Looking for an alternative, I sent an email to Jamie Gordon, who is best known in the wargaming world as the author of Outremer: Faith and Blood, a fun skirmish wargame set in the crusades. Jamie is also responsible for painting the Frostgrave demo figures used by Osprey Publishing. Having recently played with these figures again at GenCon, I was impressed not only by the paint job, but by the sealer. The sealer, whatever it was, seem to really preserve the colours underneath and also appeared to provide a better level of protection than Purity Seal. If you really want to test your paint jobs - use the figures for a weekend full of demo games!

Jamie told me that he uses Army Painter ‘Anti-Shine Matt Varnish’ on his figures, so I decided to give it a try. It comes in a little dropper bottle and has to be painted onto the figures. I’ve recently tested it out on a few figures, and I’ve got to say, I’m very pleased with the results. The varnish adds just a tiny bit of shine to the figures, which I think actually enhances my paint jobs, but otherwise doesn’t change the colour at all. Also, it feels like a much stronger level of protection.

It’s early days in my use of the Army Painter varnish, but I’m happy enough with the results that my Purity Seal is headed for the bin! (Or however it is I am supposed to dispose of aerosol cans these days.)

Just so people don't think this is an anti-Games Workshop post, I am still happily using Citadel Chaos Black primer as the first step in painting all of my miniatures, and very happy with it.

((Update)) As some readers have pointed out, Games Workshop dropped 'Purity Seal' in favour of 'Munitorm Varnish'. I don't know if this is more than an name change or not. I have used Munitorm a bit and had some of the same problems. So, for now, I'm going to try paint-on varnish, to see if I continue to get better results.

Friday 24 August 2018

The Diamonds of Elias Skull for Ghost Archipelago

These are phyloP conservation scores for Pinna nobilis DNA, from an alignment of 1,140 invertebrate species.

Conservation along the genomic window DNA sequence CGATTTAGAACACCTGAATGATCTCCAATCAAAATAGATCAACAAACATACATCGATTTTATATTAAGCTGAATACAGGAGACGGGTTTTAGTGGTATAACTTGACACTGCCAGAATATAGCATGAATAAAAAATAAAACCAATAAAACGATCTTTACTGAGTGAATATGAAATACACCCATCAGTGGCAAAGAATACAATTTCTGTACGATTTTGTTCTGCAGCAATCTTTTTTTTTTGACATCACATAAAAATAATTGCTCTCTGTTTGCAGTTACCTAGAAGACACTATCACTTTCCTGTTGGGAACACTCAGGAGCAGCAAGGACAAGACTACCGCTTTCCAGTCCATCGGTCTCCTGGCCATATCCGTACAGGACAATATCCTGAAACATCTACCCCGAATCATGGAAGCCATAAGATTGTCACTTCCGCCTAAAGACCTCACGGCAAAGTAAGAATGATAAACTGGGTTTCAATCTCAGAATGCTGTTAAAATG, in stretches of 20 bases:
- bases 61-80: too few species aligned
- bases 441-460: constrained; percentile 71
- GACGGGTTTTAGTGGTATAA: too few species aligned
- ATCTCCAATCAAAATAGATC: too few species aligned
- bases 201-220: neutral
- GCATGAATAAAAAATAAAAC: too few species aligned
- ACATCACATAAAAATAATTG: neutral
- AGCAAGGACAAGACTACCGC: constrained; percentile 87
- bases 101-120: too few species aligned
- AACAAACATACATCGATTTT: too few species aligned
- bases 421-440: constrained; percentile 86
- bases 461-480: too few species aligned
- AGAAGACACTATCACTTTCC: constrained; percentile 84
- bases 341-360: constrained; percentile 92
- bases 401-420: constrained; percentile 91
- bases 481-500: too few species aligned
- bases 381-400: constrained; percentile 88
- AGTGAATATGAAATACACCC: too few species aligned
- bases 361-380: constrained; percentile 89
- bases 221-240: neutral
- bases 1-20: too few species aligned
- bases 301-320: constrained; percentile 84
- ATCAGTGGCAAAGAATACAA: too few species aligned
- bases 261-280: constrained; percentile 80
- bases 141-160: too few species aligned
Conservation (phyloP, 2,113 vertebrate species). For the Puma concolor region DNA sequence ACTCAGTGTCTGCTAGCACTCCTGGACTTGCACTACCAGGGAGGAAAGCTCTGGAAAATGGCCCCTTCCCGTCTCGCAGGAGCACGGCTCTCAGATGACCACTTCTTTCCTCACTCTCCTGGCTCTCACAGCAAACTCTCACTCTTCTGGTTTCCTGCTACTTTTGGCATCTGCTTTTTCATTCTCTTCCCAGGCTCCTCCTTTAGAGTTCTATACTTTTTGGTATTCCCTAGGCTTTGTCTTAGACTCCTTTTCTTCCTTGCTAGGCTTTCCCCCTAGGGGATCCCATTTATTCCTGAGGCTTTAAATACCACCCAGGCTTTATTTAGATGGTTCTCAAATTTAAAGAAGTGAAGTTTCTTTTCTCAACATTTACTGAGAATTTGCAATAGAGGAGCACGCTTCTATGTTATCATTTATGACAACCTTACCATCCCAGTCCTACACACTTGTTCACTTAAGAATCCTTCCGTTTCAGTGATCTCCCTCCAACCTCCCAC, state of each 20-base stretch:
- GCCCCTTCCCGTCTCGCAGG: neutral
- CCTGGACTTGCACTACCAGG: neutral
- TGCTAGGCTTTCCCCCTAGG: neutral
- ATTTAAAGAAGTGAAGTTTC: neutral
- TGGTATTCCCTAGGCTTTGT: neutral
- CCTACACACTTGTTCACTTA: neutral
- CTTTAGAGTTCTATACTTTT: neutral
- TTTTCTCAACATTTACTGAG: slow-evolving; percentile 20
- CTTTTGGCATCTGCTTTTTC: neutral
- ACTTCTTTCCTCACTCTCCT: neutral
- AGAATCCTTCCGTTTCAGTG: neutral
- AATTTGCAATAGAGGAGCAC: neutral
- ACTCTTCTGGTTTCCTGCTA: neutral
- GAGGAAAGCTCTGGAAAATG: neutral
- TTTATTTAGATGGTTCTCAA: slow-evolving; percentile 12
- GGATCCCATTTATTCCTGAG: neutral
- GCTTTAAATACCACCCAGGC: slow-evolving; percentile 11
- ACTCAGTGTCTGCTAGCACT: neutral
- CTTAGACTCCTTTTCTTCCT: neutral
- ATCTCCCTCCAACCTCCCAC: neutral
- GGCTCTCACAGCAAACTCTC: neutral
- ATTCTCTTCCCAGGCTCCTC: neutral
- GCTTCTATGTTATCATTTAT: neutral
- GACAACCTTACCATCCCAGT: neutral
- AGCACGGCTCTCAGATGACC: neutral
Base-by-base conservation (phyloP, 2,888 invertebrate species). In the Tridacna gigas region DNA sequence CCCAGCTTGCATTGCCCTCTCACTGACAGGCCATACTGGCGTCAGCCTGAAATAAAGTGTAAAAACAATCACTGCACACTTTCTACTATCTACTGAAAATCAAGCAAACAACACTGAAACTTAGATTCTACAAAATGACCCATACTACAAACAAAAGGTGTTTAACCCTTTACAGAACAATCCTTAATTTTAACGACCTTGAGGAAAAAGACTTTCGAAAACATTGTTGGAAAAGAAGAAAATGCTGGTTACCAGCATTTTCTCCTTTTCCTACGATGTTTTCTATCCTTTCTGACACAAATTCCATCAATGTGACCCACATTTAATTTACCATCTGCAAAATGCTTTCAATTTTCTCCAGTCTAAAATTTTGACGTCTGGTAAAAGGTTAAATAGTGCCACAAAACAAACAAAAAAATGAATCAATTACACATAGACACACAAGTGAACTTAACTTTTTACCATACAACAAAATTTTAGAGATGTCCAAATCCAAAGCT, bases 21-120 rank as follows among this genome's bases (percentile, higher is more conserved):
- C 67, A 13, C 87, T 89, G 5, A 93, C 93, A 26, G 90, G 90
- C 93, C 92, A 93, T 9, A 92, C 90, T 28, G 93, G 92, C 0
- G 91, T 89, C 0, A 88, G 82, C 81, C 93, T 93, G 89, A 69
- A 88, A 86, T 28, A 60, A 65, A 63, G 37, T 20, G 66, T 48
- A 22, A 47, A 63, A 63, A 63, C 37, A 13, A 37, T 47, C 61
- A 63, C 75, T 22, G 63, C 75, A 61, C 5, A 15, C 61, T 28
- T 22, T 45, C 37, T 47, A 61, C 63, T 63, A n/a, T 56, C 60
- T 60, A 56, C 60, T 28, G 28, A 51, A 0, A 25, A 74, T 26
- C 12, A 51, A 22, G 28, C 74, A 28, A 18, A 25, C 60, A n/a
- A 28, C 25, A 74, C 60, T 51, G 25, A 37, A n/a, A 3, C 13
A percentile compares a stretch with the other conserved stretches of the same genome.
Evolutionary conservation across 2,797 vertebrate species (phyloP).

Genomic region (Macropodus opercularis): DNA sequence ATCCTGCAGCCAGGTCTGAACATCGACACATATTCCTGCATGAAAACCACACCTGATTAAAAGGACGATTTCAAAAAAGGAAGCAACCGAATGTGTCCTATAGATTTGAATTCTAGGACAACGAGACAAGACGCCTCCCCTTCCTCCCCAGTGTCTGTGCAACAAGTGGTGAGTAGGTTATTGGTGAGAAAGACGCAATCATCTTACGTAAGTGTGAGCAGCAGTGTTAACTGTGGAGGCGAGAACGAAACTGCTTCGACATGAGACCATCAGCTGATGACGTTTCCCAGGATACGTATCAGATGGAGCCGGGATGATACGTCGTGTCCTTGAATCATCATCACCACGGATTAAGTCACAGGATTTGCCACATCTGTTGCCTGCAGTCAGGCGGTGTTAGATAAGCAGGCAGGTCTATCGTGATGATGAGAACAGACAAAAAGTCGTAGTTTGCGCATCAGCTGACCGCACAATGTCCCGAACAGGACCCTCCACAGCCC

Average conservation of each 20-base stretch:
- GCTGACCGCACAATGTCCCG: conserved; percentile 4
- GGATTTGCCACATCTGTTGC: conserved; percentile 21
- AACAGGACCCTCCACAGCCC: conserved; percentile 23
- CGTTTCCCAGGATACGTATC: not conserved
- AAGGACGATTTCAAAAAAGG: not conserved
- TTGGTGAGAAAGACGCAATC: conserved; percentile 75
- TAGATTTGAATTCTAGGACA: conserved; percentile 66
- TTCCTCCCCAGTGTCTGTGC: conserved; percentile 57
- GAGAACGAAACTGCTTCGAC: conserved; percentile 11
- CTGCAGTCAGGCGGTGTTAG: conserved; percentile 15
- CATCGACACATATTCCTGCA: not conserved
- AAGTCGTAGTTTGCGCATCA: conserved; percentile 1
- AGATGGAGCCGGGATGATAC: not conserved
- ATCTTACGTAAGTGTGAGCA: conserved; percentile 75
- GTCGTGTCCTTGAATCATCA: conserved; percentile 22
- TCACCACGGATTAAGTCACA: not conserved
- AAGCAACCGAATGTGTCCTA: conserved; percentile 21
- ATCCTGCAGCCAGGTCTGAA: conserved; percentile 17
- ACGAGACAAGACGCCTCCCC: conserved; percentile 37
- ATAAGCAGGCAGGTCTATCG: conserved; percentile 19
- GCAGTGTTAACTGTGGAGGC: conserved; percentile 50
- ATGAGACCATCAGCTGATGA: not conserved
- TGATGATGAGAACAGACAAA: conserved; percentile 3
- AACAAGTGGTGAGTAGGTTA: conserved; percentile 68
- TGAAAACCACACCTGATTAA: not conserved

Isn't it always the way. In my last post, I presented a list containing everything I've written for the world of Frostgrave, and less than a week later it is out of date.

A couple of days ago, I received the new Wargames Illustrated, Issue 371, that contains my mini-campaign The Diamonds of Elias Skull for Ghost Archipelago.

The campaign consists of three scenarios, all of which take place on the same island. In the main, it's a classic pirate treasure hunt, filled with traps, monsters, and a fight in a cave behind a waterfall!

So, if you are looking for some more action for your Heritor, and a chance to pick up a unique treasure, check it out.

You can get the new issue from North Star Military Figures, which means you can order a copy at the same time you order your Frostgrave you might need some more swamp zombies...

There are several other interesting things in the issue, including a long article on the new edition of Black Powder, featuring lots of shots of John Stallard's game room, where I was once lucky enough to play a game of Black Powder. Also included is an article about the complex campaign run by one of the Perry brothers - who wouldn't want to play in that!

Monday 13 August 2018

Everything Frostgrave

After nearly four years of continuously working on the world of Frostgrave, there is a lot of stuff out there. To help those who might be a bit confused, or fear they might be missing something, I have compiled this list, which I believe contains everything I have worked on that is currently available. (Please let me know if you seen something I have missed). This list is always available on this blog by clicking on the Frostgrave tab in the bar above. I will do my best to keep it up to date!

All Frostgrave products currently available:

Frostgrave: Fantasy Wargames in the Frozen City (Main Rulebook)

Frostgrave: Thaw of the Lich Lord (Campaign and Expansion)

Frostgrave: Into the Breeding Pits (New Rules for Underground, Beastcrafter wizards)

Frostgrave: Forgotten Pacts (New Rules for Demons)

Frostgrave: The Frostgrave Folio (Rules for Captains, A solo/co-op campaign, a couple other campaigns).

Frostgrave: Ulterior Motives (Card Deck with 40 Secret Mission / Side Quests)

Frostgrave: Maze of Malcor (Some Rule Updates, New Wizard Types, Big Campaign)

Frostgrave: The Grimoire (Spellcards - Includes all Spells from all Supplements)

Frostgrave: Tales of the Frozen City (Fiction Collection - Not by me!)

Frostgrave: Second Chances (A Novel by Matthew Ward contains an exclusive scenario written by me)